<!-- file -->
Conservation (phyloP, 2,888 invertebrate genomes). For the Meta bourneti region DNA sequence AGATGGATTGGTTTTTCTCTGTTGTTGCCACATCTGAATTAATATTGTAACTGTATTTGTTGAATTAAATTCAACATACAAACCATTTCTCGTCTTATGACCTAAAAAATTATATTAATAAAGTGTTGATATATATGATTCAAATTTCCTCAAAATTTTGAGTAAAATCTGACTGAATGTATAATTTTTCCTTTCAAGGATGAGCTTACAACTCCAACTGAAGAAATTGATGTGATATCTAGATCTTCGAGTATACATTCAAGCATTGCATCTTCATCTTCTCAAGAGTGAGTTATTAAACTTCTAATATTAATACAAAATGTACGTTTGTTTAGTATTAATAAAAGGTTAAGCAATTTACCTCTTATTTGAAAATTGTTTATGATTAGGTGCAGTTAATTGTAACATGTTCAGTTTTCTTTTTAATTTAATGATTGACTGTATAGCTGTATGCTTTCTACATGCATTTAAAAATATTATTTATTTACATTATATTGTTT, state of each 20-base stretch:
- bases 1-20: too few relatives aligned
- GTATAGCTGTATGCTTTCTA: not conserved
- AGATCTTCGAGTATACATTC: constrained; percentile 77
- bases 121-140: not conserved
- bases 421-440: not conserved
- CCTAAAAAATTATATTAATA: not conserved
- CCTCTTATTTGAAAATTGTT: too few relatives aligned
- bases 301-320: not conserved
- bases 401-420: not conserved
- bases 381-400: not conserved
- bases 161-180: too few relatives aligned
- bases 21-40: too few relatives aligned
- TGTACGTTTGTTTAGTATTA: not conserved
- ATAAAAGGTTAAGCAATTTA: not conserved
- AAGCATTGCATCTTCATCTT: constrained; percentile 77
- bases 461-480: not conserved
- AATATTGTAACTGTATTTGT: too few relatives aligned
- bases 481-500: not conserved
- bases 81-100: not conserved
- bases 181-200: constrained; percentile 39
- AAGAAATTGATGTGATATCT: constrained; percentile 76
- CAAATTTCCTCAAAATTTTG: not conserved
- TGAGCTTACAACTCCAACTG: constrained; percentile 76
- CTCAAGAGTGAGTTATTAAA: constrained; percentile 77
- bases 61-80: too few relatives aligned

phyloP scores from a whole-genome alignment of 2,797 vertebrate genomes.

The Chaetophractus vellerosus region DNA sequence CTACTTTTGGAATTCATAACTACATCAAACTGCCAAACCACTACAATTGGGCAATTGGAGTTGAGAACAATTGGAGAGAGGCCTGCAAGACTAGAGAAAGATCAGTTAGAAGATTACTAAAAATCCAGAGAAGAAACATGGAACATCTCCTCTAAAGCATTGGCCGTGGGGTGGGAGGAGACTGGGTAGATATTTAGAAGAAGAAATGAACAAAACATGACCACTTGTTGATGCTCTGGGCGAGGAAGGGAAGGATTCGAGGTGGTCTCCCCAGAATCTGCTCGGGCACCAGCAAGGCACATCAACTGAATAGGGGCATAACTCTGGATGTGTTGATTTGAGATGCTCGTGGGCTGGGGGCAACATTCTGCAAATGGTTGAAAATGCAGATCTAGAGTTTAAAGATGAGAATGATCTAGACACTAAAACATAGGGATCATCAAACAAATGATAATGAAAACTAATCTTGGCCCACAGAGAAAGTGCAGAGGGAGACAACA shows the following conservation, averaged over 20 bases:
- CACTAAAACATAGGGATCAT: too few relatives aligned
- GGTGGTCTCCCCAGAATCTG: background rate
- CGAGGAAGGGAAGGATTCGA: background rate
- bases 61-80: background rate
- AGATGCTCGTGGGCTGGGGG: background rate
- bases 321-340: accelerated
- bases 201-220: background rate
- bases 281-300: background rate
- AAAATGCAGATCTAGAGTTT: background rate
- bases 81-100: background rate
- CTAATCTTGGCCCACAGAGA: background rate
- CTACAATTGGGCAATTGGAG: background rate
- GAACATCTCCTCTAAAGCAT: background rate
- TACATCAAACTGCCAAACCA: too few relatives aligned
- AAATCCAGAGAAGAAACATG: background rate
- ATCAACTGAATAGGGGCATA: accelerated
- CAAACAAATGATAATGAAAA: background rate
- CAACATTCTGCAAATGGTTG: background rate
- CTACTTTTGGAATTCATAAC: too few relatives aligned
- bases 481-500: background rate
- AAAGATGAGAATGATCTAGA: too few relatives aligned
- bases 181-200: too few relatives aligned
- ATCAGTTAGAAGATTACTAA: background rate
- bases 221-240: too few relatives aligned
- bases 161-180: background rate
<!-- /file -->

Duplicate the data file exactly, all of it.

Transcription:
Conservation (phyloP, 2,888 invertebrate genomes). For the Meta bourneti region DNA sequence AGATGGATTGGTTTTTCTCTGTTGTTGCCACATCTGAATTAATATTGTAACTGTATTTGTTGAATTAAATTCAACATACAAACCATTTCTCGTCTTATGACCTAAAAAATTATATTAATAAAGTGTTGATATATATGATTCAAATTTCCTCAAAATTTTGAGTAAAATCTGACTGAATGTATAATTTTTCCTTTCAAGGATGAGCTTACAACTCCAACTGAAGAAATTGATGTGATATCTAGATCTTCGAGTATACATTCAAGCATTGCATCTTCATCTTCTCAAGAGTGAGTTATTAAACTTCTAATATTAATACAAAATGTACGTTTGTTTAGTATTAATAAAAGGTTAAGCAATTTACCTCTTATTTGAAAATTGTTTATGATTAGGTGCAGTTAATTGTAACATGTTCAGTTTTCTTTTTAATTTAATGATTGACTGTATAGCTGTATGCTTTCTACATGCATTTAAAAATATTATTTATTTACATTATATTGTTT, state of each 20-base stretch:
- bases 1-20: too few relatives aligned
- GTATAGCTGTATGCTTTCTA: not conserved
- AGATCTTCGAGTATACATTC: constrained; percentile 77
- bases 121-140: not conserved
- bases 421-440: not conserved
- CCTAAAAAATTATATTAATA: not conserved
- CCTCTTATTTGAAAATTGTT: too few relatives aligned
- bases 301-320: not conserved
- bases 401-420: not conserved
- bases 381-400: not conserved
- bases 161-180: too few relatives aligned
- bases 21-40: too few relatives aligned
- TGTACGTTTGTTTAGTATTA: not conserved
- ATAAAAGGTTAAGCAATTTA: not conserved
- AAGCATTGCATCTTCATCTT: constrained; percentile 77
- bases 461-480: not conserved
- AATATTGTAACTGTATTTGT: too few relatives aligned
- bases 481-500: not conserved
- bases 81-100: not conserved
- bases 181-200: constrained; percentile 39
- AAGAAATTGATGTGATATCT: constrained; percentile 76
- CAAATTTCCTCAAAATTTTG: not conserved
- TGAGCTTACAACTCCAACTG: constrained; percentile 76
- CTCAAGAGTGAGTTATTAAA: constrained; percentile 77
- bases 61-80: too few relatives aligned

phyloP scores from a whole-genome alignment of 2,797 vertebrate genomes.

The Chaetophractus vellerosus region DNA sequence CTACTTTTGGAATTCATAACTACATCAAACTGCCAAACCACTACAATTGGGCAATTGGAGTTGAGAACAATTGGAGAGAGGCCTGCAAGACTAGAGAAAGATCAGTTAGAAGATTACTAAAAATCCAGAGAAGAAACATGGAACATCTCCTCTAAAGCATTGGCCGTGGGGTGGGAGGAGACTGGGTAGATATTTAGAAGAAGAAATGAACAAAACATGACCACTTGTTGATGCTCTGGGCGAGGAAGGGAAGGATTCGAGGTGGTCTCCCCAGAATCTGCTCGGGCACCAGCAAGGCACATCAACTGAATAGGGGCATAACTCTGGATGTGTTGATTTGAGATGCTCGTGGGCTGGGGGCAACATTCTGCAAATGGTTGAAAATGCAGATCTAGAGTTTAAAGATGAGAATGATCTAGACACTAAAACATAGGGATCATCAAACAAATGATAATGAAAACTAATCTTGGCCCACAGAGAAAGTGCAGAGGGAGACAACA shows the following conservation, averaged over 20 bases:
- CACTAAAACATAGGGATCAT: too few relatives aligned
- GGTGGTCTCCCCAGAATCTG: background rate
- CGAGGAAGGGAAGGATTCGA: background rate
- bases 61-80: background rate
- AGATGCTCGTGGGCTGGGGG: background rate
- bases 321-340: accelerated
- bases 201-220: background rate
- bases 281-300: background rate
- AAAATGCAGATCTAGAGTTT: background rate
- bases 81-100: background rate
- CTAATCTTGGCCCACAGAGA: background rate
- CTACAATTGGGCAATTGGAG: background rate
- GAACATCTCCTCTAAAGCAT: background rate
- TACATCAAACTGCCAAACCA: too few relatives aligned
- AAATCCAGAGAAGAAACATG: background rate
- ATCAACTGAATAGGGGCATA: accelerated
- CAAACAAATGATAATGAAAA: background rate
- CAACATTCTGCAAATGGTTG: background rate
- CTACTTTTGGAATTCATAAC: too few relatives aligned
- bases 481-500: background rate
- AAAGATGAGAATGATCTAGA: too few relatives aligned
- bases 181-200: too few relatives aligned
- ATCAGTTAGAAGATTACTAA: background rate
- bases 221-240: too few relatives aligned
- bases 161-180: background rate